“Our perimeter shooting will be much better. Teams should not be able to sit back in zone against us, like most did successfully last year,” Bessey said. “We will be much deeper. Our pace and tempo will take advantage of the depth, and we hope to get into our opponents’ legs as the games go into the fourth quarter.”

The brother tandem of Andrew and Austin Darling, Caulin Parker, Noah Preble and James Ouellette will be players to watch for the Phoenix. Ouellette has rallied to play a senior after two different catastrophic injuries to his right knee.

Spruce Mountain will need all the healthy legs it can muster.

“We will run and gun with an organized chaos. Noah and our other young wings will shoot and make a ton of 3s. We have a great mix of everything: Speed, quickness, shooting, and a pressure defense-first mentality,” Bessey said. “We have a solid program. We expect to be in the playoffs every single year, and this year is no different. If we play with pace and play with confidence, we will be tough to beat.”

Mountain Valley returns to Class B after a two-year stint in C, where it missed the playoffs in 2013-14 and lost to Madison in a 2014-15 preliminary.

The Falcons will make the transition from a bruising, inside game to a more guard-centered attack with Ryley Flynn and Alex Ridley at the controls. Senior forward Curtis Steele also provides a veteran presence.


“We are going to look much different from last year, in terms of personnel and in style of play. We are going to have to rely on athleticism due to lack of height on the inside,” Mountain Valley coach Tom Danylik said. “To have a successful year we are going to need to be smart with the basketball, limit turnovers, rebound the ball efficiently, be well conditioned and create easy scoring opportunities.”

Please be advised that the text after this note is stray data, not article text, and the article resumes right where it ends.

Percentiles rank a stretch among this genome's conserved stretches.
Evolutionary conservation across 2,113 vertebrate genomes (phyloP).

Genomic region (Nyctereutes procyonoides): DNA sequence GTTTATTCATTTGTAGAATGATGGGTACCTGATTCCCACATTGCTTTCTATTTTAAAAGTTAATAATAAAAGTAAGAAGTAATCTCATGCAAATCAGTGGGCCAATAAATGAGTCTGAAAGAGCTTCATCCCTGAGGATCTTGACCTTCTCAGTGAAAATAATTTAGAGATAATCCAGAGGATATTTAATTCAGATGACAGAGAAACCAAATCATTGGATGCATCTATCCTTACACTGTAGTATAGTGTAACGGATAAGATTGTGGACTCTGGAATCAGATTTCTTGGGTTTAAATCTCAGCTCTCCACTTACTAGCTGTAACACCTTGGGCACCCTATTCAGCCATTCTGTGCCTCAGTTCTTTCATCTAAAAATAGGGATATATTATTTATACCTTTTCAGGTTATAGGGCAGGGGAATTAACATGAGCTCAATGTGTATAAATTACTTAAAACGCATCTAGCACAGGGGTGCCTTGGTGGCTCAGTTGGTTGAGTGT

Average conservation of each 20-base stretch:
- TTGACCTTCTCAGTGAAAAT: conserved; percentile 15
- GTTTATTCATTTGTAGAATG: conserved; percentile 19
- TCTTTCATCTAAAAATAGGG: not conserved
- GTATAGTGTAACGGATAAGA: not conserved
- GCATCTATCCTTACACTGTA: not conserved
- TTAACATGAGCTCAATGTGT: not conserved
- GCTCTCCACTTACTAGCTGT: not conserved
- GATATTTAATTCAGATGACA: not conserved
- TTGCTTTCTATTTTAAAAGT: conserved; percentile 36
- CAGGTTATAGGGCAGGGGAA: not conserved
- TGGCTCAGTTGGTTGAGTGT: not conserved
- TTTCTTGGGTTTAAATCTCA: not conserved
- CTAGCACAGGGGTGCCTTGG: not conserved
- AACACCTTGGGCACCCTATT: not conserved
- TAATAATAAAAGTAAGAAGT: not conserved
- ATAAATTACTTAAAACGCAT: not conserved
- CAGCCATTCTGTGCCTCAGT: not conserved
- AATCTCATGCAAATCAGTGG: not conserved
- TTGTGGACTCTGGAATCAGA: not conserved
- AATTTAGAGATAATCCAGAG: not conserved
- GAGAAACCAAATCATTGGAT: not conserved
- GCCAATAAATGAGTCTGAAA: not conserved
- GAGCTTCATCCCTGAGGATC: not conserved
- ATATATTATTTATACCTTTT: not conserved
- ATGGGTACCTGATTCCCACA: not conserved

Despite the more traditional schedule, the Falcons will face no shortage of challenges thanks to the strength of Dirigo, Madison, Winthrop, Boothbay, Monmouth and Hall-Dale.

“There are no easy nights in the MVC,” Danylik said. “We are prepared to be in a dogfight each night we play.”

Lisbon looks to build on the excitement of a new gymnasium with an experienced group.

Guards Noah Carter, Austin Bedford and Jonah Sautter and forwards Troy Galarneau, Tyrese Joseph and Josh Huston all played significant roles for the Greyhounds, who should take several steps forward from a 5-13 campaign.

“The strengths of the team are in our returning players’ experience and leadership. We have an excellent group of returning upperclassmen that give great effort and play as a team,” Lisbon coach Jake Gentle said. “We are always looking to improve on every aspect of the game. We are not tall, so a main focus throughout the season in team rebounding.”


Oak Hill has similar experience, led by the senior nucleus of Dalton Therrien, Jonah Martin, Connor Nilsson and Connor Elwell that recently led the Raiders to their third consecutive Class D football championship.

The downside? The Raiders are playing catch-up, again, after missing the first week of preseason due to extended football practice.

“I am looking for this team to bounce back from consecutive 4-14 seasons,” Oak Hill coach Tom Smith said. “As I begin my fifth year, this is probably the most athletic and one of the deepest teams I have the opportunity to coach. It is filled with experience and underclassmen that showed a lot of ability during summer basketball.”